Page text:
What You Should Know About Caffeine

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Last week, 5-hour Energy came under fire after the New York Times reported the Food and Drug Administration received 13 reports of deaths possibly linked to the energy drink. The claims add to the five deaths reported to the agency linked to Monster Energy, raising concerns about the safety of the beverages.

How could the energy drinks, whose main ingredient is caffeine, be connected to the deaths? Andrea Giancoli, a registered dietitian and spokesperson for the Academy of Nutrition and Dietetics, and Michael Jacobson, executive director of the Center for Science in the Public Interest, answer some questions worried consumers are asking about the beverages.

How does the body respond to caffeine?
“It’s a stimulant. It wakes you up. It makes you more alert. It is stimulating your nervous system,” says Giancoli. Giving the nervous system a jolt can lessen fatigue and sometimes improve mood. As heart rates go up, the body circulates more blood and can speed up the metabolism.

What are some of the adverse effects of caffeine?
If you’re not used to the amount of caffeine you’re consuming, you can feel jittery. “You can get heart palpitations and feel agitated and nervous and like you’re bouncing off the walls,” says Giancoli. “You can feel your heart pounding very quickly, and your blood pressure goes up. Imagine if your body were undergoing this, times 10. It would land you in the emergency room. Your heart can only handle so much, and you are probably going to pass out.”

How much caffeine is too much?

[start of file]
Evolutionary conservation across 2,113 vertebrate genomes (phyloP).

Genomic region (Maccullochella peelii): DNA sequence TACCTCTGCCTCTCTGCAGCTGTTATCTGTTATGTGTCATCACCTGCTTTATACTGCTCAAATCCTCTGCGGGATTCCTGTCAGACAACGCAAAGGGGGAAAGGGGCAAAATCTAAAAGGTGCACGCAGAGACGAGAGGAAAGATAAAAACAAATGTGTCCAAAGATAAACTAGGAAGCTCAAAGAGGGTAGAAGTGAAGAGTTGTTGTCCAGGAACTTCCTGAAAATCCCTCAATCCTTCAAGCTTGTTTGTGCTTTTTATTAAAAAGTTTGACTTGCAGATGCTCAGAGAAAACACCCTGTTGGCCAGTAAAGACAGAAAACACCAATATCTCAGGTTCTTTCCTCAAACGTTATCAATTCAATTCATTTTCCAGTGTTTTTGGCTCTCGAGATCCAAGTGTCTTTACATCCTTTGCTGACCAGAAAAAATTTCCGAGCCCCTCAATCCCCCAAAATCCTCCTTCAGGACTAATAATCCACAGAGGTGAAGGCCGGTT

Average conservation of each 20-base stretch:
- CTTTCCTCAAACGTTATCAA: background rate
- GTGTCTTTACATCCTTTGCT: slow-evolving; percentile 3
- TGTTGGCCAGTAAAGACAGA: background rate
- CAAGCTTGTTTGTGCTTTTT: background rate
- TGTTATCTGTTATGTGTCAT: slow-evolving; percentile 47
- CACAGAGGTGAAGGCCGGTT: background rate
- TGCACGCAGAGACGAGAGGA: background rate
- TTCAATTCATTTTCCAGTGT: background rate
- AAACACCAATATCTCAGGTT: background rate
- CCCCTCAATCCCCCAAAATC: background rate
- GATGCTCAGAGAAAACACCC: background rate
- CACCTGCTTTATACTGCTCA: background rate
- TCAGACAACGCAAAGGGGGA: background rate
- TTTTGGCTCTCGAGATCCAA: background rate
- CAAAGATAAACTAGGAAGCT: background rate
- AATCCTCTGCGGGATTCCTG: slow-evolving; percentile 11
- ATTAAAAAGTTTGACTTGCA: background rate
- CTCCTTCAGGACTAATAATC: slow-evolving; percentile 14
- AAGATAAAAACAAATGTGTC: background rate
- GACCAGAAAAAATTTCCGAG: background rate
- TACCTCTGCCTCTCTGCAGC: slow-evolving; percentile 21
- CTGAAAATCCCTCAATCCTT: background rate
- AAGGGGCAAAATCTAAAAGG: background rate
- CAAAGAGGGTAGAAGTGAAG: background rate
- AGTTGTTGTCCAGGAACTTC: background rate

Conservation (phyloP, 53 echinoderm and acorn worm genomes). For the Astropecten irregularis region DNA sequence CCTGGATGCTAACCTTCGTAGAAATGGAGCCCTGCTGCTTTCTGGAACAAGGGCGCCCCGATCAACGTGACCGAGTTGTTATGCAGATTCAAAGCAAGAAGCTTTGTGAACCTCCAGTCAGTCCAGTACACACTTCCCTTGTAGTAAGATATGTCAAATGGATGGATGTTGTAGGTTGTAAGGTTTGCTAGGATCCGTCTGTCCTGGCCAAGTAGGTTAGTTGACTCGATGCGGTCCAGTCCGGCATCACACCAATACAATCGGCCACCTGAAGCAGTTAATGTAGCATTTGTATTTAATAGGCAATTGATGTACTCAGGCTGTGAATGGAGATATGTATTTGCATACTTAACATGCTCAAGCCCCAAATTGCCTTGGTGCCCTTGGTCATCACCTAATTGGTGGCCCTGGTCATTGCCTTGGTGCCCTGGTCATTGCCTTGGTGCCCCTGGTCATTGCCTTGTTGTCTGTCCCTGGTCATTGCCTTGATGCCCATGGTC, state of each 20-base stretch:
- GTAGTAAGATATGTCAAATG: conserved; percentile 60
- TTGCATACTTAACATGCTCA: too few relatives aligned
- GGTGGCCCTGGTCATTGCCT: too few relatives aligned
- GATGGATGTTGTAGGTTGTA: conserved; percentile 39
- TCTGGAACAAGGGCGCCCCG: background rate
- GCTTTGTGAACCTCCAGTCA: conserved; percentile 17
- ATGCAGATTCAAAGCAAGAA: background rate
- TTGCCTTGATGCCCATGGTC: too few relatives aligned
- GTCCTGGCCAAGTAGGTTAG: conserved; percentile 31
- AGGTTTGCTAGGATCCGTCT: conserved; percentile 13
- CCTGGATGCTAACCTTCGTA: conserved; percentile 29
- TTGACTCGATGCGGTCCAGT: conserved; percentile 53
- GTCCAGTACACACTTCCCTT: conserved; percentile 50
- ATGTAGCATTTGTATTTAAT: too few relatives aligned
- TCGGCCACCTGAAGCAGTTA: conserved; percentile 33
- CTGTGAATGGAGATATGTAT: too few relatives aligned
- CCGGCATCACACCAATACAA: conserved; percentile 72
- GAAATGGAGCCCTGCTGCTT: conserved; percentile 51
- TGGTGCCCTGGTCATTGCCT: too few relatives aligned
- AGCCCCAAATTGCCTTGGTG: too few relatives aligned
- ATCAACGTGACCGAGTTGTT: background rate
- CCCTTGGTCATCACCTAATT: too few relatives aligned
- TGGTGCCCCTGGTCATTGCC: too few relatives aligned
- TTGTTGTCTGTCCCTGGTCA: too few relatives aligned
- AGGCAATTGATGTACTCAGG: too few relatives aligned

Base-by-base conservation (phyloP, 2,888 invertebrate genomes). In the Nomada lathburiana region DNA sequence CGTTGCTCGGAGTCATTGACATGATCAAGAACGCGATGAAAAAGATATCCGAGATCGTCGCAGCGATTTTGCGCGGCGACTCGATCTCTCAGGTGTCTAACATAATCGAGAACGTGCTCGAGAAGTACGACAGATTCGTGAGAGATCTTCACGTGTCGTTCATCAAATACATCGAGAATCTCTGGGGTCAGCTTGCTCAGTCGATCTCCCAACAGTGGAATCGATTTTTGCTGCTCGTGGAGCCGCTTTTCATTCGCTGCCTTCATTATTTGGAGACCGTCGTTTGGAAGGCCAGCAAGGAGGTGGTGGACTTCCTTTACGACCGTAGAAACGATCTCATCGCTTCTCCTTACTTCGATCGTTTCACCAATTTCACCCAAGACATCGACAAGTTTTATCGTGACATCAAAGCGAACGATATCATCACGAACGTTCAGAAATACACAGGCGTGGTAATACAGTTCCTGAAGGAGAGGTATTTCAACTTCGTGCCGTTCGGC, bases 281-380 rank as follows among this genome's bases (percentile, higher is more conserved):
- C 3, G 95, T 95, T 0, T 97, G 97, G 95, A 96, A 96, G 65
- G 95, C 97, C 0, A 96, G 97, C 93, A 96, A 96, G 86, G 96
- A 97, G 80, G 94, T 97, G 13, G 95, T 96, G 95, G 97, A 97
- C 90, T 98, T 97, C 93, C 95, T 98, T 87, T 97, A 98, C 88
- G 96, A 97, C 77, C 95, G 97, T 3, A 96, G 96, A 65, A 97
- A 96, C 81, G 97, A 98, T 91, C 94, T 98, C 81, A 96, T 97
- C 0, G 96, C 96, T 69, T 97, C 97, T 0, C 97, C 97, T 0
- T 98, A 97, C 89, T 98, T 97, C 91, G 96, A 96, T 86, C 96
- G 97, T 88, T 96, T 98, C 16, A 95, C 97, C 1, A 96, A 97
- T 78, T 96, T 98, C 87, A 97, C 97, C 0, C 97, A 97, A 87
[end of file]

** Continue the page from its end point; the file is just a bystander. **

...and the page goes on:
“Typically we would say 300 to 500 mg is safe for most people — not that people need that much or want that much — it’s about three to five cups of coffee,” says Giancoli. “There are people who can drink much more than that. Some people can drink a whole pot of coffee a day and have no problem. Then you hear about people who cannot retain caffeine at all and have one cup, and they’re flying off the walls.” Giancoli says people can become accustomed to high amounts of caffeine over time, so the effect in enhancing alertness and improving energy may dwindle in heavy and frequent consumers compared with those who rarely drink caffeinated beverages.

Why are the amounts of caffeine in energy drinks unlabeled?
The FDA currently does not require caffeine amounts to be listed on food labels. Caffeine is not considered a nutrient and therefore only needs to be listed as an ingredient. The FDA does not regulate energy drinks because they are sold as dietary supplements. If the FDA did regulate them, most would have levels of caffeine higher than what the agency deems safe. The agency currently allows sodas to contain 71 mg of caffeine per 355 ml. According to the FDA, energy drinks contain from 160 to 500 mg of caffeine per serving. A recent Consumer Reports test of 27 best-selling energy drinks found that 11 do not list caffeine content, and among those that do, the tested amount was on average 20% higher than what’s listed.

Is it possible to die from caffeine?
Overdoing caffeine alone is actually pretty difficult to do, says Jacobson. “It’s highly unlikely. Someone would really have to make an effort to consume 40 or so 200-mg caffeine tablets.”

Is it only the caffeine found in energy drinks that are the main concern, or are other ingredients playing a role?